The unemployment rate dipped to its lowest level in nearly three years last month, good news that on Friday rippled through rival presidential campaigns whose prospects could hinge on the pace of the economic recovery.

Unemployment has declined in four consecutive months, to 8.5 percent, its lowest level since the president’s second month in office. However fragile, it is the kind of trend that President Obama is counting on to convince voters that he deserves a second term in the White House.

But Obama’s advisers reacted to the report with hard-earned caution. They have not forgotten 2010’s “Recovery Summer,” which began with a spate of presidential groundbreakings meant to highlight the healing effects of the economic stimulus bill only to have the jobless rate go up, not down.

They also are concerned about economic forecasts indicating that things could get worse before they get better. A surge in oil prices, a recession in Europe or a slowdown in China could derail the jobs recovery and, with it, Obama’s reelection hopes.

“From the president’s perspective, an acceleration of positive trends is the best he is going to get. He is not going to be able to get the nation back to full employment this year,” said Jared Bernstein, a former member of Obama’s economic team. “But, given all the false starts, you certainly can’t get unduly optimistic.”

Remarks from the White House and from Republicans were indications of how the two sides will portray the economy to the public. Obama and his aides highlighted the trend of declining unemployment. Republicans latched onto the still-high numbers of Americans out of work.

GOP strategists acknowledged that an improved labor market could complicate their most potent argument against Obama. But they pointed out that at several points in the past couple of years, the economy has seemed poised for substantial growth and then stalled.

“We have to ask ourselves, now for the third time, do we have a sustainable recovery that is organic?” said Tony Fratto, a former aide to President George W. Bush and a partner at Hamilton Place Strategies, a D.C. consulting firm. “The public is skeptical of short-term economic data. It is going to take a longer period of recovery before people believe it is sustainable.”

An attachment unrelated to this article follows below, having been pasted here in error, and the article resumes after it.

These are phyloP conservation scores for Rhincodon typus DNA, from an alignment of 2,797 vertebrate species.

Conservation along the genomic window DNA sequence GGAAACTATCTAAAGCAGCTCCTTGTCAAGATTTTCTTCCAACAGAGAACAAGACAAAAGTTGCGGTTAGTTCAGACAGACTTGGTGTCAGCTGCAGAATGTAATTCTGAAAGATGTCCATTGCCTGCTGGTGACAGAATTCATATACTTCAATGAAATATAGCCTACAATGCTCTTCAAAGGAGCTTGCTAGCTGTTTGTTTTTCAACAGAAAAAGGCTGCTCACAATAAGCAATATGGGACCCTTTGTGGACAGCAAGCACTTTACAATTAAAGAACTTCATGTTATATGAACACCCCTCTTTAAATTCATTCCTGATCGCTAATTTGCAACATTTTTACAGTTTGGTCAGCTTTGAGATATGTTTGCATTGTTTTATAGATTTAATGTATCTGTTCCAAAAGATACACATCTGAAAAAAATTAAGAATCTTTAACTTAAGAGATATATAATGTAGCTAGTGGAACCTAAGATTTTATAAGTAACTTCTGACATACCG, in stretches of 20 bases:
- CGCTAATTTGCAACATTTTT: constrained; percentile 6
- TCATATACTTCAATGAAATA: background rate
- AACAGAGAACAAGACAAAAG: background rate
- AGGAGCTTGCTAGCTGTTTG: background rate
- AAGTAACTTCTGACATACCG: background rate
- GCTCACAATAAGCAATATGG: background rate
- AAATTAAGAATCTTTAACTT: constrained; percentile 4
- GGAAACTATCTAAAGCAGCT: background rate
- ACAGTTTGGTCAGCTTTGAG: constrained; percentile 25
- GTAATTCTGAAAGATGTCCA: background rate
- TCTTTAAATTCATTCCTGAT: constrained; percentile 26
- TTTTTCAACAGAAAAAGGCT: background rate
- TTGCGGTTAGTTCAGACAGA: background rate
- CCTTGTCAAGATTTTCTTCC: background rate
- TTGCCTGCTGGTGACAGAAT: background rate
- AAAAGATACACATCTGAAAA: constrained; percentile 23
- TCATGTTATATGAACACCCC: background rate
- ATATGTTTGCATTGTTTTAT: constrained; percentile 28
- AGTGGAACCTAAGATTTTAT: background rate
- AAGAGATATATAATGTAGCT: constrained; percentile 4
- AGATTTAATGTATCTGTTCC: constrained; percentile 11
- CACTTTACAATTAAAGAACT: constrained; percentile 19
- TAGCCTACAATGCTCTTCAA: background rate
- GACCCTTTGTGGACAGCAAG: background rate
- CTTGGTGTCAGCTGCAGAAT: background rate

Obama focused on the improving employment picture during a speech Friday at the Consumer Financial Protection Bureau.

“Altogether, more private-sector jobs were created in 2011 than any year since 2005,” he said. But he also acknowledged: “We have a lot more work to do.”

There are 1.7 million fewer jobs in the country now than when Obama took office, according to government data, a fact often cited in the Republican criticism of the president’s economic stewardship.

Yet employers created 200,000 jobs in December, a pace that, if maintained through the November elections, would enable Obama to say he is a net job creator as president.

“What really counts politically is the direction things are moving,” said Mark Mellman, a Democratic strategist. “People care more about the direction of change than the absolute level. Optimism is up, and that is good for the incumbent.”

The jobs data follow reports showing rising consumer confidence, an improving manufacturing sector and healthy auto sales.

Obama attributed the improving economy, at least in part, to the payroll tax cut, which saved families an average of $1,000 last year. Congress has agreed to extend the cut through February after a bruising partisan battle, but Obama called on lawmakers to approve it through the end of the year to avoid the risk of stifling the recovery.

“There should not be delay. There should not be a lot of drama. We should get it done,” he said. “We have made real progress. Now is not the time to stop.”

Republican presidential front-runner Mitt Romney called the improvement in the labor market too little, too late.

“Of course it is good news fewer Americans are out of work, but thirty-five consecutive months of unemployment above 8 percent is no cause for celebration,” Romney said in a statement. “America deserves better. Eventually our economy will recover, America always does. But President Obama’s policies have slowed the recovery and created misery for 24 million Americans who are unemployed, or stuck in part-time jobs when what they really want is full-time work.”

Even some of Obama’s political supporters pointed to factors that could make the improvement fleeting.

A major reason that the jobless rate has gone from 9.9 percent to 8.5 percent in the past two years is that many thousands of people have given up looking for work. If the workers who dropped out were counted as unemployed, the jobless rate would be a full point higher, said Heidi Shierholz, an economist at the liberal-leaning Economic Policy Institute.

Meanwhile, 5.6 million Americans — 42.5 percent of the unemployed — have been jobless for more than six months. Also, minority joblessness has remained at catastrophic levels: The black unemployment rate was 15.8 percent in December, and the jobless rate for Hispanics was 11 percent.

Those sobering statistics have helped subdue the White House reaction to the improving jobs picture.

“I have not seen any celebrations going on. We recognize that this is a very deep hole that the economy is digging out of,” said Alan B. Krueger, the top White House economist. “The problem has built up over decades, and the job losses from the recession that started at the end of 2007 were very large,” Krueger said. Friday’s “report and other information coming out only suggest that the economy is headed in the right direction.”

Staff writer Ylan Mui contributed to this report.